or Connect
Styleforum › Forums › Culture › Social Life, Food & Drink, Travel › The dessert and pastry thread
New Posts  All Forums:Forum Nav:

The dessert and pastry thread

post #1 of 108
Thread Starter 
Seems like all our cooking threads are about savory foods. Somebody here must cook desserts from time to time.

I've been getting into bread and pastry a lot lately. We have a big wine dinner tonight and I made a local apple dumpling with medjool dates, sticky toffee, and star anise ice cream. For mignardises, dulce de leche caramel with sea salt, a one bite tart with lemon and fennel pastry cream, and then a mint chocolate truffle.

This pastry stuff is way different from the cooking side, but it's fun to explore on its own.

So how about you tools share some stuff you've done. I know Master Matthew can make a killer beer ice cream.
post #2 of 108
We just got in a bunch of nice peaches so I've been looking at what to do with them, also considering my family's not much into desert, so I just baked some peach and pecan muffins with brown sugar strusel.


random thoughts:
muffin or cake recipes that call for oil instead of butter usually end up heavy, oily, and limp. blech. lesson learned.



just another random desert thought.... I hate when people throw raisins into things. apple streudels, rice pudding, carrot muffins, etc. It's like a landmine. uh!
post #3 of 108
Quote:
Originally Posted by kwilkinson View Post

Seems like all our cooking threads are about savory foods. Somebody here must cook desserts from time to time.

I've been getting into bread and pastry a lot lately. We have a big wine dinner tonight and I made a local apple dumpling with medjool dates, sticky toffee, and star anise ice cream. For mignardises, dulce de leche caramel with sea salt, a one bite tart with lemon and fennel pastry cream, and then a mint chocolate truffle.

This pastry stuff is way different from the cooking side, but it's fun to explore on its own.

So how about you tools share some stuff you've done. I know Master Matthew can make a killer beer ice cream.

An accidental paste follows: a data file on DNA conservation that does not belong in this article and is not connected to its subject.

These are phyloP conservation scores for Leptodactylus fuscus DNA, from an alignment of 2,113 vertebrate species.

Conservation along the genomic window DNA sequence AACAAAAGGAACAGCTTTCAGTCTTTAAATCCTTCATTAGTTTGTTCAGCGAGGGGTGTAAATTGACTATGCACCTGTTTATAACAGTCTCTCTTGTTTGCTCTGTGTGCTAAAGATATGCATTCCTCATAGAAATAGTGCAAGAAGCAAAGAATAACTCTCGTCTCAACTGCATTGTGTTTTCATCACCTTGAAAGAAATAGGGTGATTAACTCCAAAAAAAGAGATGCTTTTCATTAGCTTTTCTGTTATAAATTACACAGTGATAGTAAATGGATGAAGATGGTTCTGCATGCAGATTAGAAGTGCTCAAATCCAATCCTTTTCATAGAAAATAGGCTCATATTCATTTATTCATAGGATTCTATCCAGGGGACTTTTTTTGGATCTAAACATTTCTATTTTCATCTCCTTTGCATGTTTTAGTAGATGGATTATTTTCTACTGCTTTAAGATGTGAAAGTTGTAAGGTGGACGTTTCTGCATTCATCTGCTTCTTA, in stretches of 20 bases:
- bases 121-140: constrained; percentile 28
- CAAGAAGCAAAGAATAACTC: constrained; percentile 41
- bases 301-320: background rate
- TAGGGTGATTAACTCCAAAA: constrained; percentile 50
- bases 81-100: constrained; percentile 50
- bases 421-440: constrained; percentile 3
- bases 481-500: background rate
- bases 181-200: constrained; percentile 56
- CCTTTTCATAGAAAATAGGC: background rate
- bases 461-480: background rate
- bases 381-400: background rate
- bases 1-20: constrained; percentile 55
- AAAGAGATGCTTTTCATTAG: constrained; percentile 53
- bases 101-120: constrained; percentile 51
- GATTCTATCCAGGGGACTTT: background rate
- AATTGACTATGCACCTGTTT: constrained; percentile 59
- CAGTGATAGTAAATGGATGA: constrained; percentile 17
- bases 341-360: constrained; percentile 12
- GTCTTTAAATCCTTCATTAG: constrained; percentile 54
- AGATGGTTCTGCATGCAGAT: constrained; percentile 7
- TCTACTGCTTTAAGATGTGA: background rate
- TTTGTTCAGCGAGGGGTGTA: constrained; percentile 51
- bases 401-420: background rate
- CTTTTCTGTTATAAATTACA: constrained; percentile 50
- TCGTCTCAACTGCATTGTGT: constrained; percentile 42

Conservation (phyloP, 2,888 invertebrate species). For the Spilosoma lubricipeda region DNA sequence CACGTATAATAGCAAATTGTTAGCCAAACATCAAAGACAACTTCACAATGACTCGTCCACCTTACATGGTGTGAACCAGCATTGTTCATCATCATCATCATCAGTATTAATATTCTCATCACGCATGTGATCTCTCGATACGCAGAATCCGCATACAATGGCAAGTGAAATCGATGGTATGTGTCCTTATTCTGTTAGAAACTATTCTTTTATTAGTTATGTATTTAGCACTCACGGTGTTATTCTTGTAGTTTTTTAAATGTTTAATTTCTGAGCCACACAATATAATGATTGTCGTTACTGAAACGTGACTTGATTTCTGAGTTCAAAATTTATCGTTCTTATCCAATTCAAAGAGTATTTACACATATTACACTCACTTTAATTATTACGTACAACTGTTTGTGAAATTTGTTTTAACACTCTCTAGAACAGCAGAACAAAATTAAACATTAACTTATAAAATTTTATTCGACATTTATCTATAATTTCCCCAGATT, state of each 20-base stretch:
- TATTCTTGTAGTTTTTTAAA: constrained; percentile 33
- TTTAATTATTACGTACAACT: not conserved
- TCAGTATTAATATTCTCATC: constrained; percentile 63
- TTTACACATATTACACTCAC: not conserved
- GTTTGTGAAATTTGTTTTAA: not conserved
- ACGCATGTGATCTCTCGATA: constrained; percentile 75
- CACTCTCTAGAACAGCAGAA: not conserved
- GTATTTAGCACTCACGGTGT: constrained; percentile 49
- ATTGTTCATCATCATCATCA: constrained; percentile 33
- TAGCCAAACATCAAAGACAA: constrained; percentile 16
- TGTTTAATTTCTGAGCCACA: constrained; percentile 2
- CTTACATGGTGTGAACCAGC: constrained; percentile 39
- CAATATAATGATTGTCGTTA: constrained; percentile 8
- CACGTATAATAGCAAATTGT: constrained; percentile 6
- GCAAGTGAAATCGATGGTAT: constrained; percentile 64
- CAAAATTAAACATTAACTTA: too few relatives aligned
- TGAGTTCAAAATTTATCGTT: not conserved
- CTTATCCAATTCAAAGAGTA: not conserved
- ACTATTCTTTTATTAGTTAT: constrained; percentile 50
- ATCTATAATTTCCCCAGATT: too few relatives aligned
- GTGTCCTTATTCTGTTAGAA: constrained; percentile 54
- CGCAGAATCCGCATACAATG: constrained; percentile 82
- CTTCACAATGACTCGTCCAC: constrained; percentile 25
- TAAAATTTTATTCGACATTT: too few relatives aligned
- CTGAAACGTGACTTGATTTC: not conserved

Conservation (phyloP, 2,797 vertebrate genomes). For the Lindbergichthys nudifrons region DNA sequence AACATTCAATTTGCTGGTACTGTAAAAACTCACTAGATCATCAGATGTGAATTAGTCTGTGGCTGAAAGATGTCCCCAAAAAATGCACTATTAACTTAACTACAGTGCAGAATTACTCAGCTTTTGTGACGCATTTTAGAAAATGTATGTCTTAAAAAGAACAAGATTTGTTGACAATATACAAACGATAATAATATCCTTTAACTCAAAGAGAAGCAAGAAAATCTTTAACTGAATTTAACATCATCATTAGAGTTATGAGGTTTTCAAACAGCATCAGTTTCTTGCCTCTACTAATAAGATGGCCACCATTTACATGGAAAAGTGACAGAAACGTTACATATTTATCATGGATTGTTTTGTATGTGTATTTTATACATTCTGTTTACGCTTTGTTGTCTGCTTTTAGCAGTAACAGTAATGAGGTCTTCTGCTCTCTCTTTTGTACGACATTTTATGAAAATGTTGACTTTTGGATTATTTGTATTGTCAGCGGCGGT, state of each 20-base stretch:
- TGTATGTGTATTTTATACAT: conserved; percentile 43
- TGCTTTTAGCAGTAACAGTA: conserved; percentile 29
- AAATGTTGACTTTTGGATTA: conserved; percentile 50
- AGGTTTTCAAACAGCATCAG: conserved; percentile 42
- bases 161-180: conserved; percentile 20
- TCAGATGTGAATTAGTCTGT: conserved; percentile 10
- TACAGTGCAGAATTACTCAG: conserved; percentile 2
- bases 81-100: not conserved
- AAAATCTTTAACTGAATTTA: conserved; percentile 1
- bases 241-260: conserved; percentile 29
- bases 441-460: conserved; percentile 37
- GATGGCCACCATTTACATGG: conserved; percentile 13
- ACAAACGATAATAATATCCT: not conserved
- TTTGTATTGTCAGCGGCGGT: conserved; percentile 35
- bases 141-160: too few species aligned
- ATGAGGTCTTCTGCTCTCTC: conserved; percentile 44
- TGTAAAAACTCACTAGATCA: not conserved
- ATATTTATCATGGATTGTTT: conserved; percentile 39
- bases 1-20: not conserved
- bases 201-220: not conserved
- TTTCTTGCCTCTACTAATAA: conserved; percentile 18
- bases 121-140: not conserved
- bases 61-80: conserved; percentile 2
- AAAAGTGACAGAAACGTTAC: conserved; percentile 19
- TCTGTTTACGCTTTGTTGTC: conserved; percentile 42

post recipes. sounds delicious
post #4 of 108
This thread could be trouble for me.

What's a mignardise?
post #5 of 108
Quote:
Originally Posted by Rambo View Post

This thread could be trouble for me.

What's a mignardise?

Petit four.
post #6 of 108
Quote:
Originally Posted by iammatt View Post


Petit four.

merci
post #7 of 108
Thread Starter 
Quote:
Originally Posted by indesertum View Post


post recipes. sounds delicious

It was delicious. The apple tart was super easy. I made a medjool date butter with medjool dates, brown sugar, and creamed butter. Then make a basic pate brisee. Then just half an apple, core it, peel it, etc etc. Take the tart dough and rub the bottom with the medjool date butter, add the apple on top, close the tart dough up and bake it at 325 until done, probably 25-30 minutes for the apple to get completely soft. The toffee is a basic recipe, brown sugar, butter, cream, simple syrup. The ice cream is just a basic creme anglaise (ice cream base) except I put a bunch of star anise pieces in the cream and let it steep overnight, then right before putting it into the ice cream machine I added some ground star anise.

Dulce de leche is incredibly easy. Just take a can of condensed milk and boil it for four hours. That's not a really authentic dulce, but it's close enough and delicious. Make sure the can is completely submerged in water though, because the pressure can cause the can to explode if part of it is outside the water. I've found Carnation brand and Eagle brand work best. The others can be pretty inconsistent in how they turn out. This is also really versatile.... around four hours will make it a relatively solid caramel, 3 1/2 will make it a very soft caramel, and around 2 to 2 1/2 hours will make it the same consistency of like ice cream caramel topping.